Allocation: Randomized
Intervention Model: Parallel Assignment
Masking: None (Open Label)
Primary Purpose: Treatment
Official Title: Curbing Gestational Weight Gain in Primary Care: Using Technology Based on Behaviour Change Theory
Actual Study Start Date : January 1, 2017
Actual Primary Completion Date : March 31, 2018
Actual Study Completion Date : March 31, 2018

Resource links provided by the National Library of Medicine

MedlinePlus related topics: Body Weight

Arm Intervention/treatment
Experimental: 5As
Physicians' use of the 5As tool to discuss gestational weight gain with their pregnant patients
Behavioral: Use of 5As to discuss gestational weight gain
Other Name: 5As of Healthy Pregnancy Weight Gain

Active Comparator: Usual care
Usual care by physicians in addressing gestational weight gain with their pregnant patients
Behavioral: Usual care
Other Name: Usual care by physicians in addressing gestational weight gain




Primary Outcome Measures :
  1. Guideline-concordance of women's total gestational weight gain [ Time Frame: 12 months ]
    The congruence of total gestational weight gain with Institute of Medicine guidelines based on pre-pregnancy body mass index



Information from the National Library of Medicine

Choosing to participate in a study is an important personal decision. Talk with your doctor and family members or friends about deciding to join a study. To learn more about this study, you or your doctor may contact the study research staff using the contacts provided below. For general information, Learn About Clinical Studies.


Layout table for eligibility information
Ages Eligible for Study:   18 Years and older   (Adult, Older Adult)
Sexes Eligible for Study:   Female
Accepts Healthy Volunteers:   Yes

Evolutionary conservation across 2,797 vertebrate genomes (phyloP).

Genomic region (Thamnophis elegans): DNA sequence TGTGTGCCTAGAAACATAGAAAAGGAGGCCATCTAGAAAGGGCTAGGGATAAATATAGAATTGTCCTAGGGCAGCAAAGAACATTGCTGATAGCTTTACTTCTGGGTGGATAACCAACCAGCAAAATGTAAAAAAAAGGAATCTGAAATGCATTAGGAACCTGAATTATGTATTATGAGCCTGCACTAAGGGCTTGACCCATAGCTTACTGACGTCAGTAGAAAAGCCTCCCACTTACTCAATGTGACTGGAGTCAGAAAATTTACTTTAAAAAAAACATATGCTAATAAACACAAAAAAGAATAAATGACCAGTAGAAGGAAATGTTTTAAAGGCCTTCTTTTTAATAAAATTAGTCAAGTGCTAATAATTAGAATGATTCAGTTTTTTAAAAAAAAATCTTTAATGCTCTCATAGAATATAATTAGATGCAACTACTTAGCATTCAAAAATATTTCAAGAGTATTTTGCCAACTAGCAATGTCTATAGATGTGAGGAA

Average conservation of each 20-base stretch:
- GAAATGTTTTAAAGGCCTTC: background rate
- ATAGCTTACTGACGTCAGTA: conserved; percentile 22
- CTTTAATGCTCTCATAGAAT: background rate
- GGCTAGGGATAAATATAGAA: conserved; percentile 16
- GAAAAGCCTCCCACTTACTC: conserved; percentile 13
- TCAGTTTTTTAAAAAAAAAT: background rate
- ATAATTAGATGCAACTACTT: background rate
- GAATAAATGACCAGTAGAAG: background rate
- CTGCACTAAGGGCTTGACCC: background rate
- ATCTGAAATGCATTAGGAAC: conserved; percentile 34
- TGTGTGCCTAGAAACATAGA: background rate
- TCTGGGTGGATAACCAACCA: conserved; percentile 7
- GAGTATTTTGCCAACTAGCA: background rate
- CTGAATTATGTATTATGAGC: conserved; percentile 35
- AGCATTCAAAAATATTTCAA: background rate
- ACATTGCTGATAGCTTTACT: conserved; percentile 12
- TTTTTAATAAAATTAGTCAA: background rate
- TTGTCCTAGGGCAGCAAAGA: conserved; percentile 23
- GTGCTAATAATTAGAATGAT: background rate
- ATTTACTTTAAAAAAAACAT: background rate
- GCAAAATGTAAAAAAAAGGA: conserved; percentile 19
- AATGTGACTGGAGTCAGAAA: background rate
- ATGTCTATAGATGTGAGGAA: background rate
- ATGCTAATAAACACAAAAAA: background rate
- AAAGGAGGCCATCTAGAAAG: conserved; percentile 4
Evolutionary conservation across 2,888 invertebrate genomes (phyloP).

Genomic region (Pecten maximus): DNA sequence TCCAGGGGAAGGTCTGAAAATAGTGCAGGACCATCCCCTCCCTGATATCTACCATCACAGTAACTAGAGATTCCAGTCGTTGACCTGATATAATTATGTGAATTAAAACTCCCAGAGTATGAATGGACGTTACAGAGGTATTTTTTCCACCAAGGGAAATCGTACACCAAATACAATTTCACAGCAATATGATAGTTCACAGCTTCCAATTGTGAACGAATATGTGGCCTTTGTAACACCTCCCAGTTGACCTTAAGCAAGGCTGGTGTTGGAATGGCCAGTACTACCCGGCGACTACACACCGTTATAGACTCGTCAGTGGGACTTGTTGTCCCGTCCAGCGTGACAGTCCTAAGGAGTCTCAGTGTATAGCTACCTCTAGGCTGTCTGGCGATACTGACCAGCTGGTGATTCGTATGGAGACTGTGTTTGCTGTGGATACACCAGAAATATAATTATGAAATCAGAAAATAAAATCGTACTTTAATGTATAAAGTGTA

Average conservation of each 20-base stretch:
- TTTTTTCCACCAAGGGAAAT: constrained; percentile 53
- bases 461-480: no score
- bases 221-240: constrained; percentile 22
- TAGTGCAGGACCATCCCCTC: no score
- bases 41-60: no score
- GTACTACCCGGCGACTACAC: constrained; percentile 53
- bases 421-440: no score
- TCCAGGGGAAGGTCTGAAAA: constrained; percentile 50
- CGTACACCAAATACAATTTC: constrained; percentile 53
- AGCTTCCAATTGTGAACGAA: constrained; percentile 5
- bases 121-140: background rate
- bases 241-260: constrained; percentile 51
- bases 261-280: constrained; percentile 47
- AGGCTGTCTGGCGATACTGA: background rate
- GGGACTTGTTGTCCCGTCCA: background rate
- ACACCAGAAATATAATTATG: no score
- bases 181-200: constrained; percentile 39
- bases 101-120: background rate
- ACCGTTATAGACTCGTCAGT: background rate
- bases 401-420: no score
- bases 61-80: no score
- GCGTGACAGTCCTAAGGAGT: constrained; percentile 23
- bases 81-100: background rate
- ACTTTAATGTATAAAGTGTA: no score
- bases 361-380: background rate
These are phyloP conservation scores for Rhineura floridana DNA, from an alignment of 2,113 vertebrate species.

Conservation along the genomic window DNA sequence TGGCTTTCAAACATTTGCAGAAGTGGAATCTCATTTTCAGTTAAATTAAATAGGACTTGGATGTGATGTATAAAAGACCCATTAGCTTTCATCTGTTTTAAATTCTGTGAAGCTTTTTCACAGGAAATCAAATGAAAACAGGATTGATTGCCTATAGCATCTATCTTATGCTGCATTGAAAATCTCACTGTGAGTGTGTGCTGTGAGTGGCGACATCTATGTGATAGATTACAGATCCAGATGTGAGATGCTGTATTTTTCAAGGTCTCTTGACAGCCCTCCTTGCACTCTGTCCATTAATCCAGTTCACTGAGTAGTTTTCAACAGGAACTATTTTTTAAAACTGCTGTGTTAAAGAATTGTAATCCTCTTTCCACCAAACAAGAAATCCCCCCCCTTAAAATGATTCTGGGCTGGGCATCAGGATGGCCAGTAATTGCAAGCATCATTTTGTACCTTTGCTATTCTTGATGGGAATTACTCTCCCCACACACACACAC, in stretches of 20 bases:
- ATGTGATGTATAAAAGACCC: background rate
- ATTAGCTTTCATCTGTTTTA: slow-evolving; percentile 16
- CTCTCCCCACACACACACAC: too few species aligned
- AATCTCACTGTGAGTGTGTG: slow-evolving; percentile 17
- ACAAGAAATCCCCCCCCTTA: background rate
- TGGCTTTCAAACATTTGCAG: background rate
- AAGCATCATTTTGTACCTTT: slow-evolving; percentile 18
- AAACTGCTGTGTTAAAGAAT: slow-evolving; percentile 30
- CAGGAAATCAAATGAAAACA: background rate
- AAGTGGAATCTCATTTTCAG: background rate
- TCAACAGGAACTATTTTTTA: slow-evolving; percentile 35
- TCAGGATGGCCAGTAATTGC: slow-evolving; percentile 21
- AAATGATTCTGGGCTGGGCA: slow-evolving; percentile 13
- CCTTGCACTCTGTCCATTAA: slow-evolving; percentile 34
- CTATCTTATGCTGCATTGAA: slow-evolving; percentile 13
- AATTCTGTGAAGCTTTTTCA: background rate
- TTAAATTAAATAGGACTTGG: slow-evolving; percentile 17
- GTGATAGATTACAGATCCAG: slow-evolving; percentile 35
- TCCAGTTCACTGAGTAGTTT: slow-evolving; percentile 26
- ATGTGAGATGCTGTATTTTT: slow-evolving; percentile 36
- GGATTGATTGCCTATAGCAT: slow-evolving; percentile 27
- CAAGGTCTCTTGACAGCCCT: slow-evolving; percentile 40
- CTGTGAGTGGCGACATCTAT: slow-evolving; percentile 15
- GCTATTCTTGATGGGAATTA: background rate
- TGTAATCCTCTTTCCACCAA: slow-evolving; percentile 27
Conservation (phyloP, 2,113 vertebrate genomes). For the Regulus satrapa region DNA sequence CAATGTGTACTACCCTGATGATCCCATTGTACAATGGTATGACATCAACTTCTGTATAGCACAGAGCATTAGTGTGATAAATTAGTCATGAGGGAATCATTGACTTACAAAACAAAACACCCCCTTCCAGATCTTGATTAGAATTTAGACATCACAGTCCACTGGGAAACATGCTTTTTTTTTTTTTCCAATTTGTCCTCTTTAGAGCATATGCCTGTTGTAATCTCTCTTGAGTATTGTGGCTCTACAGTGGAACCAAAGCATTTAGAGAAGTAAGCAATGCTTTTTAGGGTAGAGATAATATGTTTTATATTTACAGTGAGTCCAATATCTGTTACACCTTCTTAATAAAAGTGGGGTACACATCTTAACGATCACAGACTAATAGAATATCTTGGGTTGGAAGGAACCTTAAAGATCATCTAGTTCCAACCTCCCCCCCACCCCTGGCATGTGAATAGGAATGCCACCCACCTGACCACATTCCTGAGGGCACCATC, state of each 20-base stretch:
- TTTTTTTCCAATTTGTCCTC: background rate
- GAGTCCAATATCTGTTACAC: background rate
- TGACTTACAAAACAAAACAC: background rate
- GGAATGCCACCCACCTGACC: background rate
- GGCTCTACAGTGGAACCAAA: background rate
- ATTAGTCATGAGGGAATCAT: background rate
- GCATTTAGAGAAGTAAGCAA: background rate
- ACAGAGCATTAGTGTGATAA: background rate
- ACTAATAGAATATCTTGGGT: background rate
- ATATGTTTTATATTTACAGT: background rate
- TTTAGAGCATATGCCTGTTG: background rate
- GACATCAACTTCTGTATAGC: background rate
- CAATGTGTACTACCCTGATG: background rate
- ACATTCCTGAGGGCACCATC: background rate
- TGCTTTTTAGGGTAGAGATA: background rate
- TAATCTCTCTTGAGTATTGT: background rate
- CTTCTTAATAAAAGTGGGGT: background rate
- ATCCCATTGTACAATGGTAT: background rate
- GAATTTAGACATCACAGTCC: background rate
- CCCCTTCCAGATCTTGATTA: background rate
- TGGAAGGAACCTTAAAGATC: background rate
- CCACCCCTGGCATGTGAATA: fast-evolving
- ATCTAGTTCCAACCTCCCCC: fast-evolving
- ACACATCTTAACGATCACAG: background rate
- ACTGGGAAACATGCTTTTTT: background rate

Criteria

Inclusion Criteria:

  • Family physicians providing prenatal care
  • Patients who are pregnant

Exclusion Criteria:

  • Multiple pregnancy
  • Abnormal pregnancy
  • Inability to read and inability to speak English

Information from the National Library of Medicine

To learn more about this study, you or your doctor may contact the study research staff using the contact information provided by the sponsor.

Please refer to this study by its ClinicalTrials.gov identifier (NCT number): NCT02174809


Locations
Layout table for location information
Canada, Nova Scotia
Halifax Regional Municipality
Halifax, Nova Scotia, Canada
Nova Scotia Health Authority
Halifax, Nova Scotia, Canada
Sponsors and Collaborators
Helena Piccinini
Nova Scotia Health Authority
Layout table for additonal information
Responsible Party: Helena Piccinini, Family Physician, Nova Scotia Health Authority
ClinicalTrials.gov Identifier: NCT02174809    
Other Study ID Numbers: P12PiccVall
First Posted: June 26, 2014    Key Record Dates
Last Update Posted: April 30, 2018
Last Verified: April 2018
Keywords provided by Helena Piccinini, Nova Scotia Health Authority:
Pregnancy
Gestational Weight Gain
Primary Care
Guidelines
Additional relevant MeSH terms:
Layout table for MeSH terms
Body Weight
Weight Gain
Gestational Weight Gain
Signs and Symptoms
Body Weight Changes